Movies using the n-word are to get at least a 12A rating

‘Warning: Actor in make-up portraying a different ethnicity’: BBFC will alert viewers to film roles involving ‘assumed racial identities’ – and uses of the n-word will mean at least a 12A rating in rules shake-up

  • British Board of Film Classification has conducted research on discrimination
  • It found the n-word was ‘the most contentious’ and sparked ‘strongest response’
  • It will take ‘stricter’ position on classification of films and shows using the word

Films which use the n-word should receive at least a 12A rating, the British Board of Film Classification has ruled, and viewers should be warned if actors are shown in ‘blackface’ make-up.

The BBFC noted that in its research about discrimination, of all the language considered, this word was the ‘most contentious’ and sparked the ‘strongest response’.

The board will also use the phrase ‘an actor in make-up portraying a different ethnicity’ when describing ‘assumed racial identities’.

Its report also said that this type of behaviour – sometimes called blackface portrayals – would likely require a higher age rating in a modern film than it would in older movies ‘where the intent may be different’ and the content can be seen ‘as a product of its time’.

It will reveal today that it is adopting an ‘even stricter position’ on the classification of the n-word in the ‘junior’ categories.

Films and videos which use the n-word should receive at least a 12A rating, the British Board of Film Classification has ruled where previously they may have been classed as a PG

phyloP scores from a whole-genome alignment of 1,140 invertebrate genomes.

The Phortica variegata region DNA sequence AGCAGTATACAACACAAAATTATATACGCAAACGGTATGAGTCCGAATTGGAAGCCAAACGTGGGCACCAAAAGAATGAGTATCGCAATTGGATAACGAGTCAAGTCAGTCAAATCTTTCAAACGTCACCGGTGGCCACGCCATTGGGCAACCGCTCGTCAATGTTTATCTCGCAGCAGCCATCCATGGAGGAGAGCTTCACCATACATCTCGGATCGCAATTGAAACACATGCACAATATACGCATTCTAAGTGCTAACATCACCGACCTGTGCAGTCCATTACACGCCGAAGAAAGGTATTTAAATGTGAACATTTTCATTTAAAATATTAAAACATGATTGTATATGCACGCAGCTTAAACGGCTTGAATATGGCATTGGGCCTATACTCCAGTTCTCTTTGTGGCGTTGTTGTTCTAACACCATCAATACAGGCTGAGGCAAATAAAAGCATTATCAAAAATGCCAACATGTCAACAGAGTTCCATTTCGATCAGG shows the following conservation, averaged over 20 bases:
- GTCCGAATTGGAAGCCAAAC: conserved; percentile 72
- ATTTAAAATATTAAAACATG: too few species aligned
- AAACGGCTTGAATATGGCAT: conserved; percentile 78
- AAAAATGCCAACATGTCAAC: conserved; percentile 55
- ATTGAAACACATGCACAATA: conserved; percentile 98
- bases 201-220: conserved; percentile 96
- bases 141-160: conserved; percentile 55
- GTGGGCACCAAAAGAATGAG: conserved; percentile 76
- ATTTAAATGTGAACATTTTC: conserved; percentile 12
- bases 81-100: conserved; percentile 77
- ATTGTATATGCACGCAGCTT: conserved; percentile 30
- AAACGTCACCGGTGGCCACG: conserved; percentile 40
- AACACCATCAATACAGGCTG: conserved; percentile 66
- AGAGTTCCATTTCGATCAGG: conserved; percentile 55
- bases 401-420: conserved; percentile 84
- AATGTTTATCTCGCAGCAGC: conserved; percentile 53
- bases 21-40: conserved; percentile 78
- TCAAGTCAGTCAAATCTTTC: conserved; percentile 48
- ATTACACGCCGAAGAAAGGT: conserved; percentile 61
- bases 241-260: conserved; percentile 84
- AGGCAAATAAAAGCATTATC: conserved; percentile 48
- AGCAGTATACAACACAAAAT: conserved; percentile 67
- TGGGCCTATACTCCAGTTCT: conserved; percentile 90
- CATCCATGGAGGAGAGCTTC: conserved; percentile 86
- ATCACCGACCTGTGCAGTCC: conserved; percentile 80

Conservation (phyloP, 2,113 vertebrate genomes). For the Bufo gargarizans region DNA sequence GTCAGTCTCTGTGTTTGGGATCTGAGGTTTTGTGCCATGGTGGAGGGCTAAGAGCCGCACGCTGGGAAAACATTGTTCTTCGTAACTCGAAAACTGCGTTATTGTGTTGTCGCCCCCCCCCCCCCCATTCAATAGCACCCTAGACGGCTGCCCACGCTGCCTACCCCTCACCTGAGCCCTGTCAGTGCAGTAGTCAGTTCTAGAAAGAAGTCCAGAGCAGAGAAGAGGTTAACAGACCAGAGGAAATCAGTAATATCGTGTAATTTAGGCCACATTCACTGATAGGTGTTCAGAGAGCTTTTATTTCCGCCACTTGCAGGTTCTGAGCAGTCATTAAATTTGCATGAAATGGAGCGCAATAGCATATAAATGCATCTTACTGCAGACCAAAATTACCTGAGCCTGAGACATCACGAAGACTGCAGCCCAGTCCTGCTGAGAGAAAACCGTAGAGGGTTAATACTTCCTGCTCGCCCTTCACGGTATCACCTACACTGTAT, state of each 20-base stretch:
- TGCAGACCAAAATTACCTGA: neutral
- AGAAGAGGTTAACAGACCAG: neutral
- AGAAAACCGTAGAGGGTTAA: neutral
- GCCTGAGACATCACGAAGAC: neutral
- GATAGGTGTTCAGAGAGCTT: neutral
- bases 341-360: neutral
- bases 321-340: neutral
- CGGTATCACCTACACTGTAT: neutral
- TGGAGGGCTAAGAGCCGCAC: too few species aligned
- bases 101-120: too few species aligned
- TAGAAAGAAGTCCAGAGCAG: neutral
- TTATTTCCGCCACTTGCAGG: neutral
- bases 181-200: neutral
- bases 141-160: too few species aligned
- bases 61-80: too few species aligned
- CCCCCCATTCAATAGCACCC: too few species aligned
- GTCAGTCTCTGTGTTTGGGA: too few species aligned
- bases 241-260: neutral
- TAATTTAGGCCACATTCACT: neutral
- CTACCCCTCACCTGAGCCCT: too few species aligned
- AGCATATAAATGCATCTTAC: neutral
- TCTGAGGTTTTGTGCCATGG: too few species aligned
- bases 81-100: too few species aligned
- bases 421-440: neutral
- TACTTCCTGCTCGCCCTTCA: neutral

But it said that while the word will usually ensure a piece was not classified lower than 12A for film or 12 for video, this could happen if there was a ‘clear and strong educational value’, such as in a documentary which appealed to younger audiences.

The 2016 Jesse Owens biopic movie, Race, was classified as a PG. In the film, a white man uses the n-word in a derogatory manner about the legendary 1930s sportsman and other black athletes.

It would probably be a 12A or 12 if it was resubmitted today, despite its positive message about overcoming adversity.

The film body’s research also revealed the public do not think older films and TV shows should ‘necessarily’ need higher age ratings if they have ‘outdated behaviour or language’.

But they would like to be warned about offensive words or portrayals.

Jesse Owens biopic Race (pictured) featured a white man using the n-word and was classed as a PG but the BBFC feel that it would be classified as 12A or 12 on video if resubmitted now

Lord Kamlesh Patel, Vice President of the BBFC, said: ‘Movements dedicated to raising awareness and combatting discrimination and racism have gained important traction in the last two years.

‘In response, we wanted to see how this has impacted the views of people in the UK and, particularly, to hear from and listen to those who have been directly impacted by discrimination and racism as their voices are important.

‘We recognise that our role isn’t just about protecting children from harmful content, it’s about helping parents who might want to use depictions of discrimination and racism as a potential teaching moment.’

David Austin, Chief Executive of the BBFC, added: ‘Violent and threatening behaviour, or use of particularly offensive language, will always aggravate an instance of discriminatory or racist behaviour.

‘However, clear condemnation, sympathy with the victims, or a documentary or historical setting can all work to help frame the sequence and potentially give the content educational value for younger viewers.’

Minister for Creative Industries, Julia Lopez, said: ‘I’m delighted to see the BBFC taking a strong stance on classifying racism and discrimination in eligible film and TV shows. This important work will help the public, and parents in particular, make more informed choices about what their children watch.’

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